A Win for Religious Rights in England

AP Photo/Matt Dunham
Police officers leave St. Pancras Coroner’s Court in London.

At a time when religious liberties are under increasing attack throughout the world, a ruling by the British High Court in a case brought by London’s Adath Yisroel Burial Society against the local coroner is most welcome.

The ruling is only the latest development in a long-running and most painful saga involving the controversial North London Coroner Ms. Mary Hassell.

The office of the coroner — which is the British equivalent of Medical Examiner in the United States — wields considerable power in England, and its purview is much wider than its U.S. counterparts. For the past six years, the actions — as well as the inaction — of Ms. Hassel, whose area of jurisdiction includes the Jewish community of Stamford Hill, has caused enormous angst and anguish for bereaved religious families.

On numerous occasions she has insisted on invasive autopsies even when families offered to pay for non-invasive alternatives, and ignored pleas from both Jewish and Muslim communities to make herself, or a staff member, available to process the paperwork after hours and on weekends, causing levayos to be delayed for days. Family and friends who were already coping with a devastating loss were forced to also deal with the trauma of waiting for days for the body to be released and brought to kevurah.

Repeated attempts by local askanim to reach an understanding with her proved unsuccessful, and back in 2015 her decisions were successfully challenged in the High Court. In 2016, following complaints by members of the kehillah, she was formally reprimanded by the Judicial Conduct Investigations Office.

Yet despite this history, at the end of last October she adopted a policy which clearly stated that “No death will be prioritised in any way over any other because of the religion of the deceased or family, either by the coroner’s officers or coroners.”

The London’s Adath Yisroel Burial Society went to court, arguing that this policy was unlawful, as it violated sections of both the European Convention on Human Rights, which as per the 1988 Human Rights Act is binding law in the United Kingdom, as well as the Equality Act. Founded almost a century ago and staffed by unpaid volunteers, this chevrah kaddisha has more than 5,000 members; it stressed that most if not all its members would be affected by Hassel’s policy.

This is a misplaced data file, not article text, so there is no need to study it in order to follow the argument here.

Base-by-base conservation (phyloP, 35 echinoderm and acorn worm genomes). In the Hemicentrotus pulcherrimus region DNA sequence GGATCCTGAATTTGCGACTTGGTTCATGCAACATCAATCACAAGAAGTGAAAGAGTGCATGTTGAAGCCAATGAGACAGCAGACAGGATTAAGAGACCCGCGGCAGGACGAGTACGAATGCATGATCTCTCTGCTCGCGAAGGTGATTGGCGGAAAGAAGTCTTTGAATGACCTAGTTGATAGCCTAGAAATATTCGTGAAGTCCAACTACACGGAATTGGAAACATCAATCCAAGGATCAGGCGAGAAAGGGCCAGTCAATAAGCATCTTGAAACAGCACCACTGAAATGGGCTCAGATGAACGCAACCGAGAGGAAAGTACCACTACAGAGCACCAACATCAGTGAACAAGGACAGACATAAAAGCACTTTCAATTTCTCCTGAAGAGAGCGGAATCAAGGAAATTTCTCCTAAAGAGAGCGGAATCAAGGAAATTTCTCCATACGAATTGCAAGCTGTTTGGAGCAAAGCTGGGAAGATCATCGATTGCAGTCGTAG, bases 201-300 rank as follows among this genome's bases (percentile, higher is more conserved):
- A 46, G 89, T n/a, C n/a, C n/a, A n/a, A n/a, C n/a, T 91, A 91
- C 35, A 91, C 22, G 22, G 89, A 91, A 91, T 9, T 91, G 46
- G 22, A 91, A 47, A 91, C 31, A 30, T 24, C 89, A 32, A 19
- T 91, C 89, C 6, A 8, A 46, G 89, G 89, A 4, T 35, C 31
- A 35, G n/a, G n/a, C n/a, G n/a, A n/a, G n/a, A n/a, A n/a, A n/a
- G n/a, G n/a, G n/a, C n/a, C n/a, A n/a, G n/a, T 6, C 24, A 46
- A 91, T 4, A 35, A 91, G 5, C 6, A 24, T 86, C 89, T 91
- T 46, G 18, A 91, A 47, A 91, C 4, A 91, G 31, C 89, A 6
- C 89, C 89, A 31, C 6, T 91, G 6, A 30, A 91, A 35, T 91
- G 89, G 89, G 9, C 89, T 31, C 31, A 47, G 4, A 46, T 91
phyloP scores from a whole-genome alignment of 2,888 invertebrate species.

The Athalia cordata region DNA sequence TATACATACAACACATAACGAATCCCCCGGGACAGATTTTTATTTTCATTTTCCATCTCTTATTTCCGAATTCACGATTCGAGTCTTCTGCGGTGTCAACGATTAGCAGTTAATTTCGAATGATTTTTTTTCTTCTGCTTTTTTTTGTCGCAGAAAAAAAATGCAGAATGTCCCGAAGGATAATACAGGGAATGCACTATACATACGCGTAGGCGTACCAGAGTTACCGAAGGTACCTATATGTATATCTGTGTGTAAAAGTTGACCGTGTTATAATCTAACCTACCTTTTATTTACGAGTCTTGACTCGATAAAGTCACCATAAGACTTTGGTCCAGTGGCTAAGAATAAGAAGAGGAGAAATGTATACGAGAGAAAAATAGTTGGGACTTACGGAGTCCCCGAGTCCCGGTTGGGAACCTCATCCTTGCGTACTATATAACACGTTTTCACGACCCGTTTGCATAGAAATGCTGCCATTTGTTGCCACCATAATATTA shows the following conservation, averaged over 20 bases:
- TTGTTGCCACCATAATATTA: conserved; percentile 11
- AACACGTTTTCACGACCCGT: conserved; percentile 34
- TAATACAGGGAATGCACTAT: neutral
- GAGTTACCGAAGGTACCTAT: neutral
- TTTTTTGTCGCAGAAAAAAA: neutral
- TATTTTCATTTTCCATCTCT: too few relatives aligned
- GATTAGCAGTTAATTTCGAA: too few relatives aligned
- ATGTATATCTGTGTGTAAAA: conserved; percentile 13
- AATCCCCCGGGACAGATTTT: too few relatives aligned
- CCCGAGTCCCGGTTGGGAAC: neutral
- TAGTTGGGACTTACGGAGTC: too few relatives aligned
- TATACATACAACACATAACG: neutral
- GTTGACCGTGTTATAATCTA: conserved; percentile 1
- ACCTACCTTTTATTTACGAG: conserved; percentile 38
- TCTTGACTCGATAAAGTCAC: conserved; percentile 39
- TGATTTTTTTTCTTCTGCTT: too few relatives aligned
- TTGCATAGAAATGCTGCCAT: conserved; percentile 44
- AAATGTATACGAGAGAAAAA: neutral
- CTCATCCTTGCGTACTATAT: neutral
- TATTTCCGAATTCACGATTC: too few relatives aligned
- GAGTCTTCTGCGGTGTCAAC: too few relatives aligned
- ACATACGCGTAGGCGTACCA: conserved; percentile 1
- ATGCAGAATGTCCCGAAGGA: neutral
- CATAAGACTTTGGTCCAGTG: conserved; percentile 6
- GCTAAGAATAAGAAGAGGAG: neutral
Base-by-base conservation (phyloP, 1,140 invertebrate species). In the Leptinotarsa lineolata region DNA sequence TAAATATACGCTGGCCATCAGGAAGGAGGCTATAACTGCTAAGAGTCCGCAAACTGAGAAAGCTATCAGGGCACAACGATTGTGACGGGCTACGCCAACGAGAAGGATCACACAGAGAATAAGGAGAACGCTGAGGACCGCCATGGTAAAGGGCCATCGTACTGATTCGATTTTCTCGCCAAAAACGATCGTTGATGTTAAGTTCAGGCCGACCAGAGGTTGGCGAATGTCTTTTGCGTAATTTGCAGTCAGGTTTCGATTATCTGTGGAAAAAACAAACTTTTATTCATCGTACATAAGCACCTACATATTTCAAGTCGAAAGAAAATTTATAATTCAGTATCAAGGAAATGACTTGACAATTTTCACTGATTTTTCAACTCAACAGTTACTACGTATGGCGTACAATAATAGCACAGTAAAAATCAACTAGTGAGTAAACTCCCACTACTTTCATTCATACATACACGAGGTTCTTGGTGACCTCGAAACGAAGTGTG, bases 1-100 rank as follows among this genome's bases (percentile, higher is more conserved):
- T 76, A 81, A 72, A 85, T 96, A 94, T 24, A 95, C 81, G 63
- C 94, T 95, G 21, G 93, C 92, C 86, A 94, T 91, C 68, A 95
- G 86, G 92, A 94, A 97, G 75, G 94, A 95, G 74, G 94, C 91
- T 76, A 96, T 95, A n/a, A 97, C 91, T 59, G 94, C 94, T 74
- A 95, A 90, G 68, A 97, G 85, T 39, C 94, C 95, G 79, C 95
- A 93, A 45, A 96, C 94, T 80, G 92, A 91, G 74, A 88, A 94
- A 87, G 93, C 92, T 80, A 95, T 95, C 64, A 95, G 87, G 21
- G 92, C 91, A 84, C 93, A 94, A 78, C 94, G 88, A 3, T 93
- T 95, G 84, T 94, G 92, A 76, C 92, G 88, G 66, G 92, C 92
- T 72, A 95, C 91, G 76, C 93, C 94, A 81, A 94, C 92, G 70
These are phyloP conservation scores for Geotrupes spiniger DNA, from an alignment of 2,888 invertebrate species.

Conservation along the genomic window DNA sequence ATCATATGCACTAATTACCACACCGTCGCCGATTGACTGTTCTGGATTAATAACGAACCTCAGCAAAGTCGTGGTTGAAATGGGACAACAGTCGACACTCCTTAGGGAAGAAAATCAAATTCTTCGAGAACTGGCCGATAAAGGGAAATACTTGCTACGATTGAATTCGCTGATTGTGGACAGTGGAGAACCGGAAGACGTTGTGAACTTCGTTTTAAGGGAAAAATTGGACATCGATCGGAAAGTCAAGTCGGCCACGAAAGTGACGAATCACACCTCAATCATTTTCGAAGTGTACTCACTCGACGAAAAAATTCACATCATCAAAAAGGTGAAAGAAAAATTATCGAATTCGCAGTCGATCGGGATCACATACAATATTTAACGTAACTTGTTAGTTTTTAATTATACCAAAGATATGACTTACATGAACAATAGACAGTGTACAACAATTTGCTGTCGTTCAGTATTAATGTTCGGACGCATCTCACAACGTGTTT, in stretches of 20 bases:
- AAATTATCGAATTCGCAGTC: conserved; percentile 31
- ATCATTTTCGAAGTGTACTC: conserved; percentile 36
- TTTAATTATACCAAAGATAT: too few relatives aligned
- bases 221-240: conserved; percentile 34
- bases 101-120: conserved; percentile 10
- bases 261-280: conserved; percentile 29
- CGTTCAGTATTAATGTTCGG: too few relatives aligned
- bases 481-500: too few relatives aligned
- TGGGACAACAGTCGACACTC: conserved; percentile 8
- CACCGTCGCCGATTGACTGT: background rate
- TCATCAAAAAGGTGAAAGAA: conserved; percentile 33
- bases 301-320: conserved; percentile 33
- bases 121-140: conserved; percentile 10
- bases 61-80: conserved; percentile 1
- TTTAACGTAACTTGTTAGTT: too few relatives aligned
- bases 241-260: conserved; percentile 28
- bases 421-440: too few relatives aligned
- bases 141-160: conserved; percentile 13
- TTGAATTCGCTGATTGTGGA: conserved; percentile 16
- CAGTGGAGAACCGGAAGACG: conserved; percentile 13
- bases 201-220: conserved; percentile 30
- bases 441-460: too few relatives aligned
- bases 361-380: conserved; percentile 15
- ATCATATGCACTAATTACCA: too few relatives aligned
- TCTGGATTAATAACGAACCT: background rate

In order to ensure that the organization would have “legal standing” as an affected party, it was later joined by a 79-year-old Orthodox Jewish woman residing in the area, who gave a moving written statement expressing serious concerns, based on her religious beliefs, about the impact of the policy on her.

In a telling and encouraging sign, the Chief Coroner of England and Wales who joined the case as an “interested party” weighed in strongly on behalf of the community, insisting that Ms. Hassel’s policy was illegal.

The case also garnered considerable political support from a long list of elected officials, including Prime Minister Theresa May, London Mayor Sadiq Kahn, and members of the London Assembly.

In their ruling, Lord Justice Singh and Mr. Justice Whipple found that while “It would be wrong for a Coroner to impose a rule of automatic priority for cases where there are religious reasons for seeking expedition,” — which the court noted the attorneys for the community did not request — “A Coroner cannot lawfully exclude religious reasons for seeking expedition of decisions by that Coroner, including the Coroner’s decision whether to release a body for burial.”

They pointed out that the average time between the death and burial or cremation in the general population is now some 15 days. Many families in England are now content for a funeral to be delayed, not least because it may enable members of the family to travel from long distances in order to attend.

In contrast, the court underscored, “for certain faith groups, in particular the Jewish faith and the Muslim faith, it is very important that a funeral should take place as soon as possible, ideally on the day of death itself…. This principle is so important to Jewish people that it is quite common for a close relative, such as a child of the deceased person, to miss the funeral of their parent if, for example, they are abroad when their parent dies…”

Since Ms. Hassel acknowledged that she also agrees that certain cases must be given priority over others — such as homicide investigations and organ donations — the court ruled that refusing to take religious beliefs into consideration “is discriminatory and incapable of rational justification.”

It is telling that in their ruling, the court also quoted from the witness statement by a Muslim religious leader, Mufti Abdur-Rahman Mangera, as well as the Muslim Council of Britain, in support of the Jewish community stance. This is yet another reminder that when it comes to many issues involving religious liberties, the Jewish and Muslim communities share a vested interest, and often work together to fight for their rights.

While this ruling is a significant victory for the community, the battle to protect the religious rights of niftarim and their families is not over. Amid serious concerns as to whether she is really prepared, even after this ruling, to truly accommodate religious beliefs, there are increasing calls for Ms. Hassell to step down.

Rabbi Asher Gratt, a spokesperson for Adath Yisroel, said that “Having twice been found guilty of acting unlawfully, it’s high time for Hassell to move on and make way for a compassionate coronial service.”

We fully agree.

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